02-11-2013 05:08 PM
Still frost in ground.......varies by area, but still frost........
It takes many many months to recharge to 7 feet............
It will be misleading this spring........top foot or two could have a bit of moisture.............below powder.......that wont show up until about..........um...........pollination and ear fill..........so we get a big happy plant that runs out of water.........
Unless march is warm and crazy wet.........we will need timely rains all summer..........
02-11-2013 07:53 PM
I went up for a little flight near hear Sunday. There was a lot of water standing on flat fields. Creeks were anywhere from nearly full to just visible. I talked to a contractor who said there is still 8" of frost in the ground.
It's hard to tell what is happening yet. Almost all the snow left with the recent rains.
02-11-2013 09:40 PM
would think the precip would have difficulty penetrating through 8 " of frost.
our water table in the tropics of Tx is nomally one of the highest nationwide - 2-3 ft down max.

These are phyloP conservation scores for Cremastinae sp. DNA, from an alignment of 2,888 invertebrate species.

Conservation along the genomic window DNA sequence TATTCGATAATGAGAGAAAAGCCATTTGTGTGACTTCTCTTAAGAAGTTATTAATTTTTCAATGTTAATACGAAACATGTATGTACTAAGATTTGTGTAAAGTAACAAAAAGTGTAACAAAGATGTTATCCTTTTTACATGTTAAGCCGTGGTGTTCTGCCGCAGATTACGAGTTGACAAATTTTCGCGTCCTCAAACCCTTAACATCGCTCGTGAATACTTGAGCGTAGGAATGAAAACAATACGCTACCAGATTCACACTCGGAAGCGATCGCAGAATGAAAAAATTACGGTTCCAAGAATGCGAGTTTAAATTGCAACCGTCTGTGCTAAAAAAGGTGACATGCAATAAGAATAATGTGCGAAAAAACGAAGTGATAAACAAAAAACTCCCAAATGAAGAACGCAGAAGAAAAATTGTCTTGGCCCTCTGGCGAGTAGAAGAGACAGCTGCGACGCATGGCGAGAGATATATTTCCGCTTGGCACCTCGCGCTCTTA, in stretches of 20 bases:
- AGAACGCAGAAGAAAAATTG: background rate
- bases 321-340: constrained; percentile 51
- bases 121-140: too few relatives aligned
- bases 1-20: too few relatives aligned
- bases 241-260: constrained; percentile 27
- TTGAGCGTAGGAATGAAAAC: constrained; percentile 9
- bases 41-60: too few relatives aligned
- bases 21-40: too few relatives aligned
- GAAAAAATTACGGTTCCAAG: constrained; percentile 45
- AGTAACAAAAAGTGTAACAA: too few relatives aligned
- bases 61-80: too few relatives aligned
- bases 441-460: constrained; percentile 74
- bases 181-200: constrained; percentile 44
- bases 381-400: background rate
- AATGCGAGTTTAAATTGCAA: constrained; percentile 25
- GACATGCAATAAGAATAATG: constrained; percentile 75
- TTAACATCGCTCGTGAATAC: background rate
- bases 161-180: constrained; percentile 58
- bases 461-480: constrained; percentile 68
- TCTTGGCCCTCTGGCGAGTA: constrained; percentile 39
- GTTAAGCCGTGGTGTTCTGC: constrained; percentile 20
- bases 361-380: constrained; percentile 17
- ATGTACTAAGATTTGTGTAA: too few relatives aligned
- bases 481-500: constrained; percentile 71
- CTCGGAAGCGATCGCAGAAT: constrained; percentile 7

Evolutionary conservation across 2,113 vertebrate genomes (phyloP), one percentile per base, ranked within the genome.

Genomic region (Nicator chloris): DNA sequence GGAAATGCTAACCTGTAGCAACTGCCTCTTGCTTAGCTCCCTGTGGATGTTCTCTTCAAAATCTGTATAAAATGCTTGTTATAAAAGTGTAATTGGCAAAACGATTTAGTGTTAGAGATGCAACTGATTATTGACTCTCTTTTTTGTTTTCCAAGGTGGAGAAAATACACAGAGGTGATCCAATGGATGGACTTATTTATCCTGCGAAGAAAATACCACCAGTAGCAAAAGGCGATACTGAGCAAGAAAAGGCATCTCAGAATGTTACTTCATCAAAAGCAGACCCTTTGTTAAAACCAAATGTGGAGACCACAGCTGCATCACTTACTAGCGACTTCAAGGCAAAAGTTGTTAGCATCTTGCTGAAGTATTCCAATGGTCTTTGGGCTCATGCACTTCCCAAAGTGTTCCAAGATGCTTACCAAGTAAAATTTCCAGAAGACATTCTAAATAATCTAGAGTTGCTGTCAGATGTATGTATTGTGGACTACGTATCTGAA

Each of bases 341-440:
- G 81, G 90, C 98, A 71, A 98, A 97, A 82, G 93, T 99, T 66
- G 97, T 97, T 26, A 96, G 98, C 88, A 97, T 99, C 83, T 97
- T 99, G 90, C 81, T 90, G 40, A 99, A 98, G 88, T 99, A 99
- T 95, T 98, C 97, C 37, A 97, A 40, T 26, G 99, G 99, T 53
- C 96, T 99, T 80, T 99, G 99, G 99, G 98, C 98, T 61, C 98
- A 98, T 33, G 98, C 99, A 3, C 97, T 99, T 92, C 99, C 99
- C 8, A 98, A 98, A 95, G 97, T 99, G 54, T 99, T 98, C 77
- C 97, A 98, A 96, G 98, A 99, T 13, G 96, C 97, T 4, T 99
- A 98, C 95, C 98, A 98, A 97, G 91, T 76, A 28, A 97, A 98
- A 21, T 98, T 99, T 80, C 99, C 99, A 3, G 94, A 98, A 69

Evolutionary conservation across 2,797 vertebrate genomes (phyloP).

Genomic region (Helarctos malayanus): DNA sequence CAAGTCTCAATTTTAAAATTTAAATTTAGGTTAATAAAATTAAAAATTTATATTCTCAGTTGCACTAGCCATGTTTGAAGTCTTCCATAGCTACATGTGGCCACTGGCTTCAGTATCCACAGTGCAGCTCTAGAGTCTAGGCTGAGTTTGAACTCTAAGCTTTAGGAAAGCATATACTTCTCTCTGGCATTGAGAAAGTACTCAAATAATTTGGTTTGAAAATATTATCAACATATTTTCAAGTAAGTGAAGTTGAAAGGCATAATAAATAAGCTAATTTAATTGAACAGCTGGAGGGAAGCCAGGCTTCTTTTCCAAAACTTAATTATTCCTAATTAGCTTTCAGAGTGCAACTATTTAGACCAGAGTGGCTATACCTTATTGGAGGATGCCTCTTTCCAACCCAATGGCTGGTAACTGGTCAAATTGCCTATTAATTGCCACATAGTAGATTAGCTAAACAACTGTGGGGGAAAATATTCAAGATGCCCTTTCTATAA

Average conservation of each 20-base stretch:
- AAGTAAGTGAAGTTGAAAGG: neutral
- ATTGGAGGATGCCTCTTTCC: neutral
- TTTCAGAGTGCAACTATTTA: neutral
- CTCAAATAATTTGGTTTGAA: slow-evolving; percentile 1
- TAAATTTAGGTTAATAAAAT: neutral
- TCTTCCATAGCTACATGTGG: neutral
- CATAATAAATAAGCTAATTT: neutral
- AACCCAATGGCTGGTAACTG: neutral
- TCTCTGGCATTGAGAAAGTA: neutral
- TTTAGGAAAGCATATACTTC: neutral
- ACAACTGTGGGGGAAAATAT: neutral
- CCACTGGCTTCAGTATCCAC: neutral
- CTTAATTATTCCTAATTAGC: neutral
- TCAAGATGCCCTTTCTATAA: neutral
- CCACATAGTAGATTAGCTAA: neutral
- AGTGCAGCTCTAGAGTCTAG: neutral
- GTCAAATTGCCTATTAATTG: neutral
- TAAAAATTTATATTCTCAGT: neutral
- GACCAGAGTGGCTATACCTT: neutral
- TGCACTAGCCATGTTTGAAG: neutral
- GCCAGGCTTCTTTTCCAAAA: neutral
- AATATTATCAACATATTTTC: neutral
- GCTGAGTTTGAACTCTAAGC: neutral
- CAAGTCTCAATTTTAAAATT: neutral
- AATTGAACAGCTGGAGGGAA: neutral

during 2011 -when we were in D4 - our neighbor is in business of installing stadium lights- he said they would dig 7-8 ft down and were having to jackhammer b/c it was like concrete. - still no water that far down.
02-12-2013 01:08 AM
There is a weather front moving across the Southern Plains during the next couple of days. Forecasters have it moving just south of the Kansas/Oklahoma border. Looks like us Kansan's have dodged another opportunity for nice moisture. Kansas agriculture (at least Central Kansas agriculture) seems like a big game of dodgeball.
02-12-2013 08:59 AM
This one would have been a keeper too. Caught the edge of it since my current location is just 8 miles off the north side of the line. 2 inches of nice wet straight down snow. picture book style. Supposed to be better south.
02-12-2013 09:28 AM
My drain tiles quite running back in late spring/early summer of 2012. They didn't run at all this fall after harvest. The first time I remember this happening since I started buying farmland back in 1986. In Iowa we usually get too much moisture and the waterlogged soils turn our corn a very nice yellow color with a resulting yield loss. This is why we spend hundreds of thousands of dollars to tile our corn fields, we usually get excess moisture above what the corn needs and have to drain the excess moisture out of the corn field or get a large yield loss. Proper drainage/tile on a farm can sometimes either make a break a farms revenue..